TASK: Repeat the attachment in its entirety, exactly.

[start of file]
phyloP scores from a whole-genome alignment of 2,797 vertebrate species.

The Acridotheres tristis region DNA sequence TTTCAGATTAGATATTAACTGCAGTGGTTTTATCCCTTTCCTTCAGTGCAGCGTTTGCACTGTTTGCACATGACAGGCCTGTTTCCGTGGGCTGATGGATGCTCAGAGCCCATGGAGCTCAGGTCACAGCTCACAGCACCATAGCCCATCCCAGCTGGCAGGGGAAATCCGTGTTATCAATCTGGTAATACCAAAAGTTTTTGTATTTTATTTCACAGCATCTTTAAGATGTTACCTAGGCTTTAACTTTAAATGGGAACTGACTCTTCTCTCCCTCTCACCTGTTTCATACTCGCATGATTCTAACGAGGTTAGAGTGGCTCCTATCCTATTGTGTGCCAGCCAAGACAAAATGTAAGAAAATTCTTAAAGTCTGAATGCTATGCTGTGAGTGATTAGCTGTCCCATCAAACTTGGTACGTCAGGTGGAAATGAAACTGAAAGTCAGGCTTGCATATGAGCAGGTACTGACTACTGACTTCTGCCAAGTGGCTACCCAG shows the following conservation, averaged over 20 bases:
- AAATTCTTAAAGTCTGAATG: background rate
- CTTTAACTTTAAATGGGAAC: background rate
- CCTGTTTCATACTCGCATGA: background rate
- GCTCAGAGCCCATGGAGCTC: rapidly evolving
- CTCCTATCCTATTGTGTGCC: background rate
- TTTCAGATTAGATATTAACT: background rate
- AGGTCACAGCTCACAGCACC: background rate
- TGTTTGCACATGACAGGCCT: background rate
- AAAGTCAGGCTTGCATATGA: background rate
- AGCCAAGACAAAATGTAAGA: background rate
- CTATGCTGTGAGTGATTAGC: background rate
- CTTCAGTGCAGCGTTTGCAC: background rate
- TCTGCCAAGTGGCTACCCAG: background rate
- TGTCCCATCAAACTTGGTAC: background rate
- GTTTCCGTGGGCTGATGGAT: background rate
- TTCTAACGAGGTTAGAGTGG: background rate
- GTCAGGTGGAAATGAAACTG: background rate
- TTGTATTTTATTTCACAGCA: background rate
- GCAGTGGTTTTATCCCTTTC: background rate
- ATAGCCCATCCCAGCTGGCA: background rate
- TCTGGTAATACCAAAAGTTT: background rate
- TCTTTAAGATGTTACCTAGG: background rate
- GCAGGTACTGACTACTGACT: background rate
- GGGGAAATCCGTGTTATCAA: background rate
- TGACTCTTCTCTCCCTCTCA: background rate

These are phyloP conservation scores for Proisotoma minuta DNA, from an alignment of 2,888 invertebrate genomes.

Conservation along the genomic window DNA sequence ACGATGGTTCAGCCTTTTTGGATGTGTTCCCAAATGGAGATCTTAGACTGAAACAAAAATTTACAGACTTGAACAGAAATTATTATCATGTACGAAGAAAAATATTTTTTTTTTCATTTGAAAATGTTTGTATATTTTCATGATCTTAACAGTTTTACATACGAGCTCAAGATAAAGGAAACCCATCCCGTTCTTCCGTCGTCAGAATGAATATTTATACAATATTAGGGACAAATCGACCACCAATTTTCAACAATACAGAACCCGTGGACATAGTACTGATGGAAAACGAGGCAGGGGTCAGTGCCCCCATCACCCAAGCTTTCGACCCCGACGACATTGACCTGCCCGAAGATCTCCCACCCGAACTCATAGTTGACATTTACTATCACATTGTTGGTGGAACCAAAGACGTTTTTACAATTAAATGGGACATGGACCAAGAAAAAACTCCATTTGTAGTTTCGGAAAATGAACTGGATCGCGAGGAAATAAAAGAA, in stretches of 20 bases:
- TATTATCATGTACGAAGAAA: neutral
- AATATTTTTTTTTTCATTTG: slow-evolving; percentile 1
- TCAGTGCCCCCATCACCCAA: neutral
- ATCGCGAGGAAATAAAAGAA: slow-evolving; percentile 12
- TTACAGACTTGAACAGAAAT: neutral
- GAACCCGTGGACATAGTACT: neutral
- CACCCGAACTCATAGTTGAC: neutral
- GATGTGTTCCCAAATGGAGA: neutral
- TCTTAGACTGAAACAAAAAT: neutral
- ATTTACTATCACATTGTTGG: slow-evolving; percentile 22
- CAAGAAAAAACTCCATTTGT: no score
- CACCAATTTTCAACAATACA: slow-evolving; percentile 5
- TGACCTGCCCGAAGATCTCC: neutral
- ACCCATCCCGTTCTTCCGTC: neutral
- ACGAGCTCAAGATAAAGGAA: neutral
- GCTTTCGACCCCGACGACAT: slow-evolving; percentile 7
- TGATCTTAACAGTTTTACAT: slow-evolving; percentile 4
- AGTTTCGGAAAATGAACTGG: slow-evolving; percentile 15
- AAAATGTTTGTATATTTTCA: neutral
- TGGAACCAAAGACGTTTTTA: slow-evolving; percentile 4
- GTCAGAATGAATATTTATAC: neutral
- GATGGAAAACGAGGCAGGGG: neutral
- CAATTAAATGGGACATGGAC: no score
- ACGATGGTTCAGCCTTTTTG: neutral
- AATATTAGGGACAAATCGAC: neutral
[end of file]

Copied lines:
phyloP scores from a whole-genome alignment of 2,797 vertebrate species.

The Acridotheres tristis region DNA sequence TTTCAGATTAGATATTAACTGCAGTGGTTTTATCCCTTTCCTTCAGTGCAGCGTTTGCACTGTTTGCACATGACAGGCCTGTTTCCGTGGGCTGATGGATGCTCAGAGCCCATGGAGCTCAGGTCACAGCTCACAGCACCATAGCCCATCCCAGCTGGCAGGGGAAATCCGTGTTATCAATCTGGTAATACCAAAAGTTTTTGTATTTTATTTCACAGCATCTTTAAGATGTTACCTAGGCTTTAACTTTAAATGGGAACTGACTCTTCTCTCCCTCTCACCTGTTTCATACTCGCATGATTCTAACGAGGTTAGAGTGGCTCCTATCCTATTGTGTGCCAGCCAAGACAAAATGTAAGAAAATTCTTAAAGTCTGAATGCTATGCTGTGAGTGATTAGCTGTCCCATCAAACTTGGTACGTCAGGTGGAAATGAAACTGAAAGTCAGGCTTGCATATGAGCAGGTACTGACTACTGACTTCTGCCAAGTGGCTACCCAG shows the following conservation, averaged over 20 bases:
- AAATTCTTAAAGTCTGAATG: background rate
- CTTTAACTTTAAATGGGAAC: background rate
- CCTGTTTCATACTCGCATGA: background rate
- GCTCAGAGCCCATGGAGCTC: rapidly evolving
- CTCCTATCCTATTGTGTGCC: background rate
- TTTCAGATTAGATATTAACT: background rate
- AGGTCACAGCTCACAGCACC: background rate
- TGTTTGCACATGACAGGCCT: background rate
- AAAGTCAGGCTTGCATATGA: background rate
- AGCCAAGACAAAATGTAAGA: background rate
- CTATGCTGTGAGTGATTAGC: background rate
- CTTCAGTGCAGCGTTTGCAC: background rate
- TCTGCCAAGTGGCTACCCAG: background rate
- TGTCCCATCAAACTTGGTAC: background rate
- GTTTCCGTGGGCTGATGGAT: background rate
- TTCTAACGAGGTTAGAGTGG: background rate
- GTCAGGTGGAAATGAAACTG: background rate
- TTGTATTTTATTTCACAGCA: background rate
- GCAGTGGTTTTATCCCTTTC: background rate
- ATAGCCCATCCCAGCTGGCA: background rate
- TCTGGTAATACCAAAAGTTT: background rate
- TCTTTAAGATGTTACCTAGG: background rate
- GCAGGTACTGACTACTGACT: background rate
- GGGGAAATCCGTGTTATCAA: background rate
- TGACTCTTCTCTCCCTCTCA: background rate

These are phyloP conservation scores for Proisotoma minuta DNA, from an alignment of 2,888 invertebrate genomes.

Conservation along the genomic window DNA sequence ACGATGGTTCAGCCTTTTTGGATGTGTTCCCAAATGGAGATCTTAGACTGAAACAAAAATTTACAGACTTGAACAGAAATTATTATCATGTACGAAGAAAAATATTTTTTTTTTCATTTGAAAATGTTTGTATATTTTCATGATCTTAACAGTTTTACATACGAGCTCAAGATAAAGGAAACCCATCCCGTTCTTCCGTCGTCAGAATGAATATTTATACAATATTAGGGACAAATCGACCACCAATTTTCAACAATACAGAACCCGTGGACATAGTACTGATGGAAAACGAGGCAGGGGTCAGTGCCCCCATCACCCAAGCTTTCGACCCCGACGACATTGACCTGCCCGAAGATCTCCCACCCGAACTCATAGTTGACATTTACTATCACATTGTTGGTGGAACCAAAGACGTTTTTACAATTAAATGGGACATGGACCAAGAAAAAACTCCATTTGTAGTTTCGGAAAATGAACTGGATCGCGAGGAAATAAAAGAA, in stretches of 20 bases:
- TATTATCATGTACGAAGAAA: neutral
- AATATTTTTTTTTTCATTTG: slow-evolving; percentile 1
- TCAGTGCCCCCATCACCCAA: neutral
- ATCGCGAGGAAATAAAAGAA: slow-evolving; percentile 12
- TTACAGACTTGAACAGAAAT: neutral
- GAACCCGTGGACATAGTACT: neutral
- CACCCGAACTCATAGTTGAC: neutral
- GATGTGTTCCCAAATGGAGA: neutral
- TCTTAGACTGAAACAAAAAT: neutral
- ATTTACTATCACATTGTTGG: slow-evolving; percentile 22
- CAAGAAAAAACTCCATTTGT: no score
- CACCAATTTTCAACAATACA: slow-evolving; percentile 5
- TGACCTGCCCGAAGATCTCC: neutral
- ACCCATCCCGTTCTTCCGTC: neutral
- ACGAGCTCAAGATAAAGGAA: neutral
- GCTTTCGACCCCGACGACAT: slow-evolving; percentile 7
- TGATCTTAACAGTTTTACAT: slow-evolving; percentile 4
- AGTTTCGGAAAATGAACTGG: slow-evolving; percentile 15
- AAAATGTTTGTATATTTTCA: neutral
- TGGAACCAAAGACGTTTTTA: slow-evolving; percentile 4
- GTCAGAATGAATATTTATAC: neutral
- GATGGAAAACGAGGCAGGGG: neutral
- CAATTAAATGGGACATGGAC: no score
- ACGATGGTTCAGCCTTTTTG: neutral
- AATATTAGGGACAAATCGAC: neutral